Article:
The Sketch: The real question is... in whose bank account did the cash end up?

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The Independent Online

There they sat on the long red benches, under the golden throne, waiting for Charlie Falconer's statement on propriety in public life. Lord Loan was chatting to the Lord Cashier; Baron Four Per Cent Above Base Rate shared a joke with Baron Back Hand, Lord Lolly and the Marquess of One Point Five Million. Marvellous sense of continuity in the Lords. Up in the back bench sat Lord Walpole, whose ancestor started the whole system that has evolved over the years into Charlie Falconer.

Charlie's something of a cheerful scallywag, as lord chancellors go. He was able, without blushing, to say that he was determined to create transparency in party funding. He also deprecated the release of prospective peers' names to the media, and had absolutely no - Absolutely! No! - reason to suppose the leak came from No 10. Try saying that yourself and your cheeks may burst into small fires.

Yes, there's more to Charlie than meets the eye, and not just because he has the best corset-maker in London. It's easy to think of him as an amiable ass, but he did brilliantly choose the right judge to investigate Dr Kelly's death. And now he's equally brilliantly chosen to ask some already-honoured civil servant, and given him the rest of the year to write up his recommendations. Why was he chosen? Because "he's in the bag!" one Commons heckle went.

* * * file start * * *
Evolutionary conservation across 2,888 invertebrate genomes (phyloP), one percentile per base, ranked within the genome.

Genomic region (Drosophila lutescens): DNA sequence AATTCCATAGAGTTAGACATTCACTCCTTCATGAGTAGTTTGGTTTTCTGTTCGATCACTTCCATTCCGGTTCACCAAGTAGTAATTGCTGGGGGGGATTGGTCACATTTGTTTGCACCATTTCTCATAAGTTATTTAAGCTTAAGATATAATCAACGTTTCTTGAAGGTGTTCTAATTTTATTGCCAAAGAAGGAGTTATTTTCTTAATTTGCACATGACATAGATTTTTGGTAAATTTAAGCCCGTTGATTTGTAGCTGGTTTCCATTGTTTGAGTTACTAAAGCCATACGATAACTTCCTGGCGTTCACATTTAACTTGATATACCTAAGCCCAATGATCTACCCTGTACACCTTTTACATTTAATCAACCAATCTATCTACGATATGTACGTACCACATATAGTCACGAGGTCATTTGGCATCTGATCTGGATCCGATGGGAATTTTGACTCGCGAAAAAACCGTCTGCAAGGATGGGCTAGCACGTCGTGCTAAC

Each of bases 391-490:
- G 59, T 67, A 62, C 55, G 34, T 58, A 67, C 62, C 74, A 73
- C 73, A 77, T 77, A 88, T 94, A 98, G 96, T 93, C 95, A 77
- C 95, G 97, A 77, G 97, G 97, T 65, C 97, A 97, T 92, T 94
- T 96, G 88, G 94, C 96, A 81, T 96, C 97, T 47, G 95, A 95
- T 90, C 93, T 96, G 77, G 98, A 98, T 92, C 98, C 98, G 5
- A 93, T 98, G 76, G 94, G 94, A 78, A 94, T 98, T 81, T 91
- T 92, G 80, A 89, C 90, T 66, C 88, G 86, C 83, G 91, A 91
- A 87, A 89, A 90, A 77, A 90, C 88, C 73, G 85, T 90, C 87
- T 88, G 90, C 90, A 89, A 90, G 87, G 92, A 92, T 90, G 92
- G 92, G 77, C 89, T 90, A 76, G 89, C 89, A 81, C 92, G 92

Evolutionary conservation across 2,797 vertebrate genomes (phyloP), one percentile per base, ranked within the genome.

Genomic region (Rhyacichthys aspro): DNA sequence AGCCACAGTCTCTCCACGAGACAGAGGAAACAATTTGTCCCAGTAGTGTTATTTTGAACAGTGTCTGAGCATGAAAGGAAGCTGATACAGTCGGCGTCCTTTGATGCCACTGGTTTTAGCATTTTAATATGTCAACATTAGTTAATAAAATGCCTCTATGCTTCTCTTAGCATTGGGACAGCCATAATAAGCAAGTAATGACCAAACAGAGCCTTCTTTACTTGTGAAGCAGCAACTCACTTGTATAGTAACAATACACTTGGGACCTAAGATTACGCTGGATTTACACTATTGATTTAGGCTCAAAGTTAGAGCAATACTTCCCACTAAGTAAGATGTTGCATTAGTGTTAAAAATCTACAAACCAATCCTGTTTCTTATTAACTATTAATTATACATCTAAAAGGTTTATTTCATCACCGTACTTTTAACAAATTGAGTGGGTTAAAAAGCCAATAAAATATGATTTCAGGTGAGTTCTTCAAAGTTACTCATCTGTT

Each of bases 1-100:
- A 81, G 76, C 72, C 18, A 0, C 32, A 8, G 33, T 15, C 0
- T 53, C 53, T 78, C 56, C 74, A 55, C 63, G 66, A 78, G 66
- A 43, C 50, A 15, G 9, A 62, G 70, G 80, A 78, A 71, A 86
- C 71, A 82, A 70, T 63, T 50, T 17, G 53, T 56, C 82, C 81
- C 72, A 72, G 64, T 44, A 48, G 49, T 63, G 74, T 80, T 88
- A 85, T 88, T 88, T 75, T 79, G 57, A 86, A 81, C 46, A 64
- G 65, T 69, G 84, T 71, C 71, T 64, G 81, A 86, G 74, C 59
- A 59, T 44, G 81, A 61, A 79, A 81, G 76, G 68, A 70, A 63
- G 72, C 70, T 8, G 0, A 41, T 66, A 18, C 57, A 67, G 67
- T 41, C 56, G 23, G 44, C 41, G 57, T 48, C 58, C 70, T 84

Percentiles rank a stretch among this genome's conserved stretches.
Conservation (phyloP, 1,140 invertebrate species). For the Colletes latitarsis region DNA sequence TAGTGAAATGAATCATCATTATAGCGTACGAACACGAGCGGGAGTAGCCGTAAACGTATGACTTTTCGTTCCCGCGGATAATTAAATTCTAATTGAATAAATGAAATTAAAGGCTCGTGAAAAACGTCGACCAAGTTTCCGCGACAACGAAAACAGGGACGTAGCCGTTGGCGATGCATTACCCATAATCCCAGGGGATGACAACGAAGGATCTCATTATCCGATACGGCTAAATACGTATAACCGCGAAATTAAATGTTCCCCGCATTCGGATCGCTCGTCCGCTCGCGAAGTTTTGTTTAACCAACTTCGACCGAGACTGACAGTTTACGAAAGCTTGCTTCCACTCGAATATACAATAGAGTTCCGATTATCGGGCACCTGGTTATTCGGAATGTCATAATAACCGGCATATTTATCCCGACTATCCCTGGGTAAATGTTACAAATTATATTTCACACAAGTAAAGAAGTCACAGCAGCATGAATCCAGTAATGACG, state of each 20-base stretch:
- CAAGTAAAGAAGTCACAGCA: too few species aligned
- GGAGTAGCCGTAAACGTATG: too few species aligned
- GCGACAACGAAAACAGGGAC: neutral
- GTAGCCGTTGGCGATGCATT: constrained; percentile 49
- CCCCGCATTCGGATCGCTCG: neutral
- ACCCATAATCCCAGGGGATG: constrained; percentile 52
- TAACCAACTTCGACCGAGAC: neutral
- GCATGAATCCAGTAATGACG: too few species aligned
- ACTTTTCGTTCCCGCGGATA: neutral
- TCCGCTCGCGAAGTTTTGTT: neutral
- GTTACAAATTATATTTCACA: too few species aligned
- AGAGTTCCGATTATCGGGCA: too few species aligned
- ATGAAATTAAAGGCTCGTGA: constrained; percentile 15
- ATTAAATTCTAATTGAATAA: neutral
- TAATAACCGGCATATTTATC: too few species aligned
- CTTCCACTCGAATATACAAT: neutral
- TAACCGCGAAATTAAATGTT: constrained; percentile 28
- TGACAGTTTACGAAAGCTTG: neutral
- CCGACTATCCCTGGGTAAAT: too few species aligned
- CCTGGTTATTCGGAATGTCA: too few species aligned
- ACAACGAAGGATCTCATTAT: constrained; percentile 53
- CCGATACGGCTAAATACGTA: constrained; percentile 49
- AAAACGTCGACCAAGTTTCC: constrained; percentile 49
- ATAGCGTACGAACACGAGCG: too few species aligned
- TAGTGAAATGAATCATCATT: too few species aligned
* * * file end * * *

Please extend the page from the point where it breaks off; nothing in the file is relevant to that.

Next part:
"Have any of these loans ever been repaid?" a peer asked. The Lord Chancellor didn't know. "Further work is required," he said. Cries of "Oh!" from the gallery, at least. Why doesn't he know? Of course he knows. Why won't he say? "This is much more profound than simply about loans," he told their lordships.

Having watched our radiant Prime Minister for six years, I'd say there is nothing more profound than his belief in his own integrity. If he sees - on television - that he hasn't been honest, he may implode.

They're all implicated, of course. And they'll all use the affair for their own purposes. To promote the state funding of parties. To abolish the House of Lords.

Oliver Heald asked: How was it possible for such a large amount of money to find its way into the system without people knowing about it?

But Parliament wasn't able to ask the sordid questions that lead to the really nasty stuff. These government statements were about government matters, you see, and the cheques were party matters. So, it wasn't possible to ask ... who were the cheques made out to? Which bank account did the cheques land up in? And who had signing power on the account? If the answer to any of these questions ends up at No 10, then the Prime Minister will be gone before the end of the tax year.